This blog is not meant to be a criticism of doctors, PAs, and NPs who deliver the news. I trust that they are all well intentioned when they try to minimize our distress by delivering the good news that the potentially bad news has been taken care of. I get it and still the impact is the same. The person left sitting with the news is shell shocked, trying to process what feels like yet another betrayal by our body in addition to a reminder of how closely we walk to the edge of illness and our mortality.

There are some very tiny tweaks that I feel providers could adopt that would make us transition along with them to the “so don’t worry about it” frame of mind. But since I am not sure that providers are going to read them, you might copy down this list somewhere to help you advocate for yourself if you are experiencing a whiplash moment at a medical appointment.

  • delivering the news without the medical jargon initially- because those labels scare the pants off of us
  • asking how we feel about the fact that something unexpected was detected (ie no minimizing even if it is to try to keep us feeling more optimistic)
  • reflective listening to make sure that we understand what was said- because again it is hard to fully listen when we are taken by surprise, again.
  • having a medical staff member, like a nurse, do a follow up call to check in and make sure that there were no further questions (and since this may be you, calling them, I just want you to know that asking for what you need is so important- because when left to our own devices the stories we tell ourselves can become very dark)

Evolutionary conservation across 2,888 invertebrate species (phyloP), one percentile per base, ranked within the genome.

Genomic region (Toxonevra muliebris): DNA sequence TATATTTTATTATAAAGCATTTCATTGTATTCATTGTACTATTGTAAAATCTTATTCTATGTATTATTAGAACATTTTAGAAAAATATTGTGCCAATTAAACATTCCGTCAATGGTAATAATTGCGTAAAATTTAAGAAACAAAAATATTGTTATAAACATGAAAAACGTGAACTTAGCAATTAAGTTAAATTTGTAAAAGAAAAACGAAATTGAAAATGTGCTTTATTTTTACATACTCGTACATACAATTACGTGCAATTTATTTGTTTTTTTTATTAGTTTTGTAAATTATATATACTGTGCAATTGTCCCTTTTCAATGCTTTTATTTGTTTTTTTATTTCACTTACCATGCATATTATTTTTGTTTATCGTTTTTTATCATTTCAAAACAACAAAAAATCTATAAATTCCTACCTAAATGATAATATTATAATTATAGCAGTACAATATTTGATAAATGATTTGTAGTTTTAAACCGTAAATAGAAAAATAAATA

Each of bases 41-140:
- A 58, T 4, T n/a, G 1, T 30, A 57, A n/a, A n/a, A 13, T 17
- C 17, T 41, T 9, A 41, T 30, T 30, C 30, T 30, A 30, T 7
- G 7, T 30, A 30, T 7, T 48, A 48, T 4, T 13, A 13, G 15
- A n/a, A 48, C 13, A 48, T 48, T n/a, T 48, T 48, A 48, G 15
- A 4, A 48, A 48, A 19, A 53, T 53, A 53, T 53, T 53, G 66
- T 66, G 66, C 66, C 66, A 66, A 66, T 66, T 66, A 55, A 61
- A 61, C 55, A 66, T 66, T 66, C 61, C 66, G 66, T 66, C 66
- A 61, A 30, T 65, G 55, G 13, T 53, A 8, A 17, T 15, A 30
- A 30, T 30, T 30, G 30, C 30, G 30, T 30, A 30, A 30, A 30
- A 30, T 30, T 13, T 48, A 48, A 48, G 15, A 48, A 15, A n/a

Sending out some good juju for anyone who can relate to this blog.  You are not alone.

– Stephanie McLeod-Estevez, LCPC, is an art therapist and breast cancer survivor, and a former oncology counselor at the Dempsey Center. She began Creative Transformations to help others who are healing from a life threatening illness or injury. Through Creative Transformations, she works with people in person and online to offer cancer coaching, an Art as Therapy program, workshops, and this weekly blog. Check out the individual packages. Sign up today so you never miss a blog and find us on Facebook, Twitter and Instagram.

Healing Body 0 comments on Echoing the heart through meditation

Echoing the heart through meditation

This week I had an echocardiogram. It had been a few years since the last one, which had happened in my final month of chemo. My onc and I decided that perhaps it was time to take a little look and see how it was faring post chemo and radiation.

Unlike the other two times, this time I got to watch the procedure. The equipment was shiny new and the tech was really friendly, answering my questions about what I was seeing. Watching the valves open and close, seeing the chambers, and one section that almost looked like lips sending a kiss as it opened and closed.